It was around the turn of the 21st century when I first met Tom Lockyer; a time of big change in my life. I was pursuing my degree in archaeology, learning to tease out the stories of the past, and I was falling head over heels for the man I would eventually marry.
|Thomas James Lockyer, c. 1916|
That wasn't Tom, of course. He was lost to time, his thoughts and actions ringing out only from the pages of a tattered and mud-smeared diary, dated 1916. But it would be fair to say that, from the moment my grandmother first handed me that much-loved artefact, I fell for Tom, too, and with him one of the most tumultuous times in Australian history: the Great War era.
In the years since I first met Tom, his words have taken me interesting places. I've written First World War fiction, fascinated by the lives, loves and losses of the people who endured those troubled years. I'm working on my PhD in history examining a similar topic, and will soon travel across to France and Belgium to walk in the footsteps of my research subjects.
As for Tom, February 5th marks 100 years to the day since he went into Glen Innes, New South Wales, and signed up to the 33rd Battalion of the Australian Imperial Forces. From that point forward, he faithfully filled in his Collins leather pocket diary every single day without fail. While his words initially seemed brief and routine, closer examination reveals a sharp sense of humour and a keen eye for detail. Combined with photographs, newspaper reports and official documents of the time, his story takes on larger dimensions.
|Tom in uniform, 1916|
So, introducing Thomas James Lockyer. Born James Thomas in 1895 at Glen Innes to Andrew and Clara Lockyer, he was one son in a very large family of siblings, step-siblings and half-siblings. His father's previous marriage had produced many children, including half-sister Susan Ann Williamson (nee Lockyer), who would be Tom's listed next-of-kin in his military records.
That was because in 1902, seven-year-old Tom suffered the loss of his mother on Christmas Day. Just one year later, his father was also dead, leaving him an orphan. Fortunately, he had no shortage of family and friends to take care of him, and eventually into the circle of close acquaintances came my great-grandfather Charles, his brother Jim, and his sister Lavina, known to all as Vena.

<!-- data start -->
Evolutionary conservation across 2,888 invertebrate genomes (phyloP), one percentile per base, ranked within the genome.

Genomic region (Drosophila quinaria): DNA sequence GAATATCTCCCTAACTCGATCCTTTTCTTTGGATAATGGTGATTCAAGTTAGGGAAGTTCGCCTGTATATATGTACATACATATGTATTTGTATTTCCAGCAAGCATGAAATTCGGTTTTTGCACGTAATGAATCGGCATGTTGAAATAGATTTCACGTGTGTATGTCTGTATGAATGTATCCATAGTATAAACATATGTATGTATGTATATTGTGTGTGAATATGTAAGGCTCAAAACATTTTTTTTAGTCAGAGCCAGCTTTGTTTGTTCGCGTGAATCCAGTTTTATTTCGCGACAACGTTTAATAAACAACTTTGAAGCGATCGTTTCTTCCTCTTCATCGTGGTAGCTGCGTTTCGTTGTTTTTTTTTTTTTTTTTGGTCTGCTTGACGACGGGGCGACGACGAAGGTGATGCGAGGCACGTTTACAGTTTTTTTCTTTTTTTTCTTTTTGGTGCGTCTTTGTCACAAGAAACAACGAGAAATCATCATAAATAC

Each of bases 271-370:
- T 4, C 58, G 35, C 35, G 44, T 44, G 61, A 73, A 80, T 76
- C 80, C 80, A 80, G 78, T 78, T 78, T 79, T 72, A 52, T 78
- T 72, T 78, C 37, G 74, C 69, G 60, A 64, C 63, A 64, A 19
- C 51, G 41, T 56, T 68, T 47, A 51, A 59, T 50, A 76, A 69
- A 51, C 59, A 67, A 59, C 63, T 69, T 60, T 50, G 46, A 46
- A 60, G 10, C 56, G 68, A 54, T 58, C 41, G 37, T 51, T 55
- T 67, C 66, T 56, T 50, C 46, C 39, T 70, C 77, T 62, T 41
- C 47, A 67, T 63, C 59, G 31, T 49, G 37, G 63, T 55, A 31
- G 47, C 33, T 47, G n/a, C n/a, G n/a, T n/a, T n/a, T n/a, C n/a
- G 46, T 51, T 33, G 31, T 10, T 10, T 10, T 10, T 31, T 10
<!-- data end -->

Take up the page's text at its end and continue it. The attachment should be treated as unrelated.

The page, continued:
Tom and Jim became firm friends, and Tom and Vena fell in love. They were young, and war intervened before they could marry. By the time he departed for the front, they were engaged, and she was left at home to await his return. Jim went along, too- two mates on the hunt for a new adventure.
Day by day from February 6th 2015, I'll post Tom's diary entries and associated photographs, postcards and documents, following his footsteps from Glen Innes to the Great War.
My family no longer live in Glen Innes, and my grandmother passed away last year. I know there's more to discover from this story than I've been able to track down so far- in particular, I'm certain there's a 1917 diary that picks up Tom's story on January 1st of that year. If anyone can assist with detail on any part of the story, please comment here or on the project Facebook page- I'd love to hear from you!
What I'm telling here is the story as I know it, passed down through the generations. It's by no means complete, but I hope that by sharing it, we'll be able to learn more and piece together the gaps. Though this tale is very specific, it intersects with many others from the Glen Innes district, and I'm also looking forward to understanding more about the war years as my own family experienced them.